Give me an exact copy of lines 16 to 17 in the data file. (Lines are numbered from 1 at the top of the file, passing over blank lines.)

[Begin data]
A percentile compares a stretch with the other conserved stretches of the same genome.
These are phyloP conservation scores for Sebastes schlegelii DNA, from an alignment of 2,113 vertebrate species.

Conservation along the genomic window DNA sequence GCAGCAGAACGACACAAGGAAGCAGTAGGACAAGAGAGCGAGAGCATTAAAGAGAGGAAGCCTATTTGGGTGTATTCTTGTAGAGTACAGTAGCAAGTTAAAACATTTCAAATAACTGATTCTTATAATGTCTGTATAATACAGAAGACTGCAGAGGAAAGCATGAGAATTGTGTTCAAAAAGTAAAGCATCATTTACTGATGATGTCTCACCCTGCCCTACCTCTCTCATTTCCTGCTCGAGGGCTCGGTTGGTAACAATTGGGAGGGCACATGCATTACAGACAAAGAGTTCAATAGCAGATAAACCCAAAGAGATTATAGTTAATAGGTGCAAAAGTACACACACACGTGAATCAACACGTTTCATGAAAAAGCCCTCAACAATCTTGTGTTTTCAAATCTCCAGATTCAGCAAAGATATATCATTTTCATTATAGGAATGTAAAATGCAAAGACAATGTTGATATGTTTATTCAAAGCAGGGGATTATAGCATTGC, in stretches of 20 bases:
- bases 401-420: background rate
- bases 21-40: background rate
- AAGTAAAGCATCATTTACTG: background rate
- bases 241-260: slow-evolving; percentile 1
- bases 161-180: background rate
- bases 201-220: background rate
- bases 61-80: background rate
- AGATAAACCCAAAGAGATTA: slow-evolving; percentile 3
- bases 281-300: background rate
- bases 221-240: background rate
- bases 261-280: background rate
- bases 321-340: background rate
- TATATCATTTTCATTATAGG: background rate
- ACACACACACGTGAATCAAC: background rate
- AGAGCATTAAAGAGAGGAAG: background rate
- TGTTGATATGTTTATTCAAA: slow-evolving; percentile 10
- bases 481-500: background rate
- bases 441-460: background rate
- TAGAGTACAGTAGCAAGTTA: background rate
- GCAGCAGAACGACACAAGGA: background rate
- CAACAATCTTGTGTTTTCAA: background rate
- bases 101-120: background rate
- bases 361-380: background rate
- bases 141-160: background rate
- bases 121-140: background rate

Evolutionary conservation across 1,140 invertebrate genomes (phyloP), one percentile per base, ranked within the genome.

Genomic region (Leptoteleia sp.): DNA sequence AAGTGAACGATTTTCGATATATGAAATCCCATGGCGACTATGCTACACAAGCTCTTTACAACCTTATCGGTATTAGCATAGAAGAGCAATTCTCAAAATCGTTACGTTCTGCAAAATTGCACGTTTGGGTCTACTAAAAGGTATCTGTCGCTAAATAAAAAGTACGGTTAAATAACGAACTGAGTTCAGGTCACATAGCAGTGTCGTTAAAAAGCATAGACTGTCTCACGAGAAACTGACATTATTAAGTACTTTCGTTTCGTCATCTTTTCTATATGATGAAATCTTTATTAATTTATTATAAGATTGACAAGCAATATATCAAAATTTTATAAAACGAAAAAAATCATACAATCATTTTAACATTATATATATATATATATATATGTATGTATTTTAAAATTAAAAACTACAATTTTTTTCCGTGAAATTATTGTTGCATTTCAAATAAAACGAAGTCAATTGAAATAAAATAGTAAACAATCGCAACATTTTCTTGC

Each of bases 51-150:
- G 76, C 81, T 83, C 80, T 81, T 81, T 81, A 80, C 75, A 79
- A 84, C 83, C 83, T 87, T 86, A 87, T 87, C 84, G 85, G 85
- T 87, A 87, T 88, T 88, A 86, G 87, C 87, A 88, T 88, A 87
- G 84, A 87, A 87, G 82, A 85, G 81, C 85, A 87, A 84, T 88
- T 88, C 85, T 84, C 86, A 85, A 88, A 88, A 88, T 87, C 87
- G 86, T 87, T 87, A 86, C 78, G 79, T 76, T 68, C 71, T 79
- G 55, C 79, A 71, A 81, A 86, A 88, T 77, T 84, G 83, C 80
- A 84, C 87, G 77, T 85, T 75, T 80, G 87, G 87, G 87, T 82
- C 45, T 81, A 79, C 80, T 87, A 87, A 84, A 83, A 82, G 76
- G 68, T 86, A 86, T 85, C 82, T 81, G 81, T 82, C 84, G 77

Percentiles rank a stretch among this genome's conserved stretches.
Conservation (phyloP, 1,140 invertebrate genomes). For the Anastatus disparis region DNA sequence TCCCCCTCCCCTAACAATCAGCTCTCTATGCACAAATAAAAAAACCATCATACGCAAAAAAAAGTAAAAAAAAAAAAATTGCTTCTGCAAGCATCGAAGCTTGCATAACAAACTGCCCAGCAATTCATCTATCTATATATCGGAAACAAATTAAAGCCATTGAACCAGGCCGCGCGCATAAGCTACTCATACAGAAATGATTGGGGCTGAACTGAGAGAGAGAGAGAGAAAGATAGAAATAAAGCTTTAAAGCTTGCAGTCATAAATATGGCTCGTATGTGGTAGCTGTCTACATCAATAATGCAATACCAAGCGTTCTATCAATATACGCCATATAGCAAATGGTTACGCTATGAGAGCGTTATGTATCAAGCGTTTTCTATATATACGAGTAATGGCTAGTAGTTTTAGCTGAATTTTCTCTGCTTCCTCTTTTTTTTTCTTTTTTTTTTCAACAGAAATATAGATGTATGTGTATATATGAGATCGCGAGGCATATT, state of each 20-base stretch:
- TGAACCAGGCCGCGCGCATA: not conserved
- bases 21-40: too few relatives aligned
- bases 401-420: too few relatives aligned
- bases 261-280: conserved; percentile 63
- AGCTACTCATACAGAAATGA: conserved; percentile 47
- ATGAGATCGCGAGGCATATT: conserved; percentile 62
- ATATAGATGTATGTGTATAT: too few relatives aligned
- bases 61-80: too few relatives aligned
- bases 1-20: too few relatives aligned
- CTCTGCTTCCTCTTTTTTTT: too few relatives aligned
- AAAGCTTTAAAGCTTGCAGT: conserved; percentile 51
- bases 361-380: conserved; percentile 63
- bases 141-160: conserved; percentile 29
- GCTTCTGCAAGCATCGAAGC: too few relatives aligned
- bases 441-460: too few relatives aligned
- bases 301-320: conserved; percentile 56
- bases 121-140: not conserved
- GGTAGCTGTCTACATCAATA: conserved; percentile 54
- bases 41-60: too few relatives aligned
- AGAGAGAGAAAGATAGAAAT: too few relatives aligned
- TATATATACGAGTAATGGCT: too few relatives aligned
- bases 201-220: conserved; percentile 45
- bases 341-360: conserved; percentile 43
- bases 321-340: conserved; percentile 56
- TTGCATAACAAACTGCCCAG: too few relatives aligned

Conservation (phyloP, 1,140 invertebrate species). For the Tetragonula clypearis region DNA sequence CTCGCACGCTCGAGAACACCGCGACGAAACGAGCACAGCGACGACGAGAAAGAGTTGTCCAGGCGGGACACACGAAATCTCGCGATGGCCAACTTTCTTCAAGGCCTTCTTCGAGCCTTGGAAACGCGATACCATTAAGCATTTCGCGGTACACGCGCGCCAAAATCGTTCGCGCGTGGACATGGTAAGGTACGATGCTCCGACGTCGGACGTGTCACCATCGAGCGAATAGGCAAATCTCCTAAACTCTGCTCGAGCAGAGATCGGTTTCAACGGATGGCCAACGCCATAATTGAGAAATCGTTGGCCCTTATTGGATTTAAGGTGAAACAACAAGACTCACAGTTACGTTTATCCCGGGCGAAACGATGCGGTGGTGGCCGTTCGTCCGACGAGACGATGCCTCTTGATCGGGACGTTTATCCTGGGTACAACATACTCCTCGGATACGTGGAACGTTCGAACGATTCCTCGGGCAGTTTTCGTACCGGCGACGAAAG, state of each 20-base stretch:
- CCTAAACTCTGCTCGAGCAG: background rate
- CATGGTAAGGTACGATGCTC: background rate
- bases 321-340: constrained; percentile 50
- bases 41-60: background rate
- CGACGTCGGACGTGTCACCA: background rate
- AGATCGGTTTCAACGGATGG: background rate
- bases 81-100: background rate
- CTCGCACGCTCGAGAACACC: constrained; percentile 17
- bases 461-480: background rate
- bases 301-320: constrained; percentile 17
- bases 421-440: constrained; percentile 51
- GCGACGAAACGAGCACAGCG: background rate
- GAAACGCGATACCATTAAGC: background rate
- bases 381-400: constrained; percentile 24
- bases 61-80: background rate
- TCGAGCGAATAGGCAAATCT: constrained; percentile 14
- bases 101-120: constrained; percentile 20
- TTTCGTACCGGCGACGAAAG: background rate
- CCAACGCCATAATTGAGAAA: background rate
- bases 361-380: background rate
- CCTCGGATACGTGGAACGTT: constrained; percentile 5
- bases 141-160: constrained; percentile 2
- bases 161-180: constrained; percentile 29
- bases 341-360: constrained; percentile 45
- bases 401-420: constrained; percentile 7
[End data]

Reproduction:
- TATATCATTTTCATTATAGG: background rate
- ACACACACACGTGAATCAAC: background rate